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Did Gold Over-Shoot its Rip?

Ideally, Gold would move in reverse tandem with USDollar – this was what was seen towards the end of last week in the yellow metal where it ripped (move upwards) in a parabolic fashion on the back of a dovish-Fed-driven dollar weakness. Fundamentally, foreign holders of gold would only trade in USdollar, a weakness in USDollar would increase buying power of these holders thus acquiring more gold for the same USD value and vice versa.

However, we are of the opinion that the market might have overpriced the dovishness of the Fed as current Fed-Fund futures contract for January 2020 is showing a market pricing of even a rate cut of 15 basis point. Better-than-expected jobs data released on Friday did not agree with the Fed on its newly-adopted uber-dovish pathway; hinting to us that should local US macro-economic conditions continue to show unperturbed strength, there might be an increased likelihood of a rate hike this year (given that the Fed claims that they are entirely data dependent). On the back of this, we at least expect a shorter-term bullish recovery in the greenback which by default would push gold lower.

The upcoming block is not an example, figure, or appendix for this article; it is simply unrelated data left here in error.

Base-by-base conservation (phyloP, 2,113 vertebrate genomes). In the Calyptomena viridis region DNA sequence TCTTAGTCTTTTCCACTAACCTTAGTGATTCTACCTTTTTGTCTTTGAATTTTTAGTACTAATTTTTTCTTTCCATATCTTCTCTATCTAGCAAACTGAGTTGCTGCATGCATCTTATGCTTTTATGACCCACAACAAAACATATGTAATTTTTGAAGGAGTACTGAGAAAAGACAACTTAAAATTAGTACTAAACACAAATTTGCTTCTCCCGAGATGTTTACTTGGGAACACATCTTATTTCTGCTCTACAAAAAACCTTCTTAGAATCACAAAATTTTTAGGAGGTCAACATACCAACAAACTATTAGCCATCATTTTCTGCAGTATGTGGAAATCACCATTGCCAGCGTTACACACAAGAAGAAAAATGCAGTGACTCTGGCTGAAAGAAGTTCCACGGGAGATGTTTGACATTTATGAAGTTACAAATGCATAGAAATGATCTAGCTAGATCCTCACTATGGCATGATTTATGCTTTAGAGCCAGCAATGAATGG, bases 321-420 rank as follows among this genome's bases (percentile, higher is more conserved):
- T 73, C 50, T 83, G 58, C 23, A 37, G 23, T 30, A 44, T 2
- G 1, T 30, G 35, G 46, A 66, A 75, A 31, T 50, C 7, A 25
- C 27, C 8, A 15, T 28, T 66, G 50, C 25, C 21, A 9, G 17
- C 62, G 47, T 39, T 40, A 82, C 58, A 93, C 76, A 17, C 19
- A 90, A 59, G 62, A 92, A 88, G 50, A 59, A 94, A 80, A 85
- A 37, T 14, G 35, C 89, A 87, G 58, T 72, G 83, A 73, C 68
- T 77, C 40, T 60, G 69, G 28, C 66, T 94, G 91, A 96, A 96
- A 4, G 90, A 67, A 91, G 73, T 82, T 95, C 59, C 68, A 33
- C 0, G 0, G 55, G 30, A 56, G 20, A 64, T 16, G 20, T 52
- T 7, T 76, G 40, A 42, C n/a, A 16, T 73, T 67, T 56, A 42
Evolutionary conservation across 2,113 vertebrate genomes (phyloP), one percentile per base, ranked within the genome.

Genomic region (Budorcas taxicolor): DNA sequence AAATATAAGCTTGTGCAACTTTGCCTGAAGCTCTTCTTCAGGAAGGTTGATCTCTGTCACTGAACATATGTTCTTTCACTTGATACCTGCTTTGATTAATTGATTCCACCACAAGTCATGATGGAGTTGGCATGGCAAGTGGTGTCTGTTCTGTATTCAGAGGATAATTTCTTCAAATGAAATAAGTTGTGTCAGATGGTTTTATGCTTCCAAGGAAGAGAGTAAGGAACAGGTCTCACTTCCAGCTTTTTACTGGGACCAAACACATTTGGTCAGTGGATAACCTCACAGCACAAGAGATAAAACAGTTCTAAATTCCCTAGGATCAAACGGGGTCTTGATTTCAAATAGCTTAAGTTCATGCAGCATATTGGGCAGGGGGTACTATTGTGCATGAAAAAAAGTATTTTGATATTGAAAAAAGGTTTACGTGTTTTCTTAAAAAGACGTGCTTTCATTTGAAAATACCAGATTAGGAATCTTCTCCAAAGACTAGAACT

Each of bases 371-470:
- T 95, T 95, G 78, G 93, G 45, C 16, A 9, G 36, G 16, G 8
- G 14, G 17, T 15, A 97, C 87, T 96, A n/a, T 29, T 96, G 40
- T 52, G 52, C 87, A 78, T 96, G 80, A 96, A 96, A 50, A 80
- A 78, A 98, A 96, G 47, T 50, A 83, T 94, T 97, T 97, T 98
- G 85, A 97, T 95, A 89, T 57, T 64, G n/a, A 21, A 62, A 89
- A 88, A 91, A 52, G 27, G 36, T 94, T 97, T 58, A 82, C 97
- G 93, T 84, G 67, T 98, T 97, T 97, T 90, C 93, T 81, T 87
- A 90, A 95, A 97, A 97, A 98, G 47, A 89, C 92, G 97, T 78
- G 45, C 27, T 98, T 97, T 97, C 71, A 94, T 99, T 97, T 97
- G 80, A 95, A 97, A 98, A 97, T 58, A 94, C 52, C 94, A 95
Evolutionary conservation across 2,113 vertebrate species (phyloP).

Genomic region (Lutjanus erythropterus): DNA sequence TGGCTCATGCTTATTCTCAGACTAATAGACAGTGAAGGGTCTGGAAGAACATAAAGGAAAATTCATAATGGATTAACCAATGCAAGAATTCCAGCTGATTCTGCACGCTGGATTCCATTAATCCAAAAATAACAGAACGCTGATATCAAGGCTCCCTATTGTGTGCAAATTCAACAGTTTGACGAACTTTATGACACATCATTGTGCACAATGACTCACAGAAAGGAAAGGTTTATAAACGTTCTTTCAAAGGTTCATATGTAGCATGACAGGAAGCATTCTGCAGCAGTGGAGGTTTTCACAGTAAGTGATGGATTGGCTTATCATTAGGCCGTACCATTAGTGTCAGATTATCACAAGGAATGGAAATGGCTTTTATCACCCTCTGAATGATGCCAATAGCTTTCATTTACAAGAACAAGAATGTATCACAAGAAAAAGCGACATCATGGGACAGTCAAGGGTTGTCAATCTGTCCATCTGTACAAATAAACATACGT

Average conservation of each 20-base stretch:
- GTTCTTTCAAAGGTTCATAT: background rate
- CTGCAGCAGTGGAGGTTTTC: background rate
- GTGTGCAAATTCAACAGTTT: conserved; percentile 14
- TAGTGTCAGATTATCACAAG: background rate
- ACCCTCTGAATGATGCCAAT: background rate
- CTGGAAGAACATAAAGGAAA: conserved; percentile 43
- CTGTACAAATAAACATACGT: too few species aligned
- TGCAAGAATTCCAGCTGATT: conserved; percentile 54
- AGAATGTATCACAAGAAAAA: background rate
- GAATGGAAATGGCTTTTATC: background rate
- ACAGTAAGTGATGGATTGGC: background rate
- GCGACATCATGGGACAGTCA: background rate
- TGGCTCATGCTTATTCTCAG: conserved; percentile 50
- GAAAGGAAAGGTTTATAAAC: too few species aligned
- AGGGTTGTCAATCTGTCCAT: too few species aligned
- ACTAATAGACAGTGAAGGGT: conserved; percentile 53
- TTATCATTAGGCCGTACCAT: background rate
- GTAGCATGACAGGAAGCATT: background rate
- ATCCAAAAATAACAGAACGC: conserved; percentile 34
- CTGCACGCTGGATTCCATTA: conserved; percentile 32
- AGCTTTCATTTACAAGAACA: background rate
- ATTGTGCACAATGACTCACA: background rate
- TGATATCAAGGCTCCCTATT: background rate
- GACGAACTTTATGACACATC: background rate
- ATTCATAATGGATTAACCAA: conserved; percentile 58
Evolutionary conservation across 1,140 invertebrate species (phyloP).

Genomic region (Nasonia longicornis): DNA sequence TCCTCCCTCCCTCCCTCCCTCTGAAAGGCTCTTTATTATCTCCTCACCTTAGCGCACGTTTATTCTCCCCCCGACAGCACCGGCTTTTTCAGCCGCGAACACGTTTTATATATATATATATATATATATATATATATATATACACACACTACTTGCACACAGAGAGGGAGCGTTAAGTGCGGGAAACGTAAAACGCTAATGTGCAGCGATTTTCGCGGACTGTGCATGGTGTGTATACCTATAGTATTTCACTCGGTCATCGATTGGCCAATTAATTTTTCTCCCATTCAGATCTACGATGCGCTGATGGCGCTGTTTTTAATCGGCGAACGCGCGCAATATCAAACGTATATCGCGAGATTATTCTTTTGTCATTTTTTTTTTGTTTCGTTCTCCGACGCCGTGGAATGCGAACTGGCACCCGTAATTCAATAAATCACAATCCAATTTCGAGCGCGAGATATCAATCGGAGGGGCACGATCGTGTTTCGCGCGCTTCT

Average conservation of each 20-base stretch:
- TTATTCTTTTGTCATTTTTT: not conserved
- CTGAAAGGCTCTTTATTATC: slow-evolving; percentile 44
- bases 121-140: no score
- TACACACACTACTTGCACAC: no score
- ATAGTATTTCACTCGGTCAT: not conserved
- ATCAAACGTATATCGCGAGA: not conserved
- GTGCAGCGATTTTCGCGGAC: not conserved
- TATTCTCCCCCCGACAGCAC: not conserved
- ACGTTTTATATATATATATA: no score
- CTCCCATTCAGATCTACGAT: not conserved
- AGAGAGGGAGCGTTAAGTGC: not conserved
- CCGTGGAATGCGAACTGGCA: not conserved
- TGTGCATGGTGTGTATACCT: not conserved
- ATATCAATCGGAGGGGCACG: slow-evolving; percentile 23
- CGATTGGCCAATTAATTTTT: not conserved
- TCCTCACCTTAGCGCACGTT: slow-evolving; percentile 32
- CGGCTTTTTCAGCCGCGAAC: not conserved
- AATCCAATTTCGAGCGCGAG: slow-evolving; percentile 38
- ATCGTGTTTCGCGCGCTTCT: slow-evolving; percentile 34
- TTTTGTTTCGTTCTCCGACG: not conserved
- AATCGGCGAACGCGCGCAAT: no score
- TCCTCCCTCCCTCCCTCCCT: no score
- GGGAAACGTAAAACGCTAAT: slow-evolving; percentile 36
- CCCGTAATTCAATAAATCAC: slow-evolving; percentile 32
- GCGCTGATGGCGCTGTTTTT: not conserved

Technically, we are currently trading below the neckline of a Head and Shoulders pattern (see H1 Chart) – a bearish reversal pattern. Traders can ride on the envisage bearishness by shorting gold.

Fig 1: Hourly (H1) Gold Chart


Sell @ current market price (instant execution)

Stop: 1328.26

Limit: 1287.75

Alternatively, if US macrodata starts to disappoints, then perhaps the Fed were right with the delve to dovishness thus re-igniting a bearish dollar, Gold would be expected to rip further as a result. Traders should always use a stop-loss.

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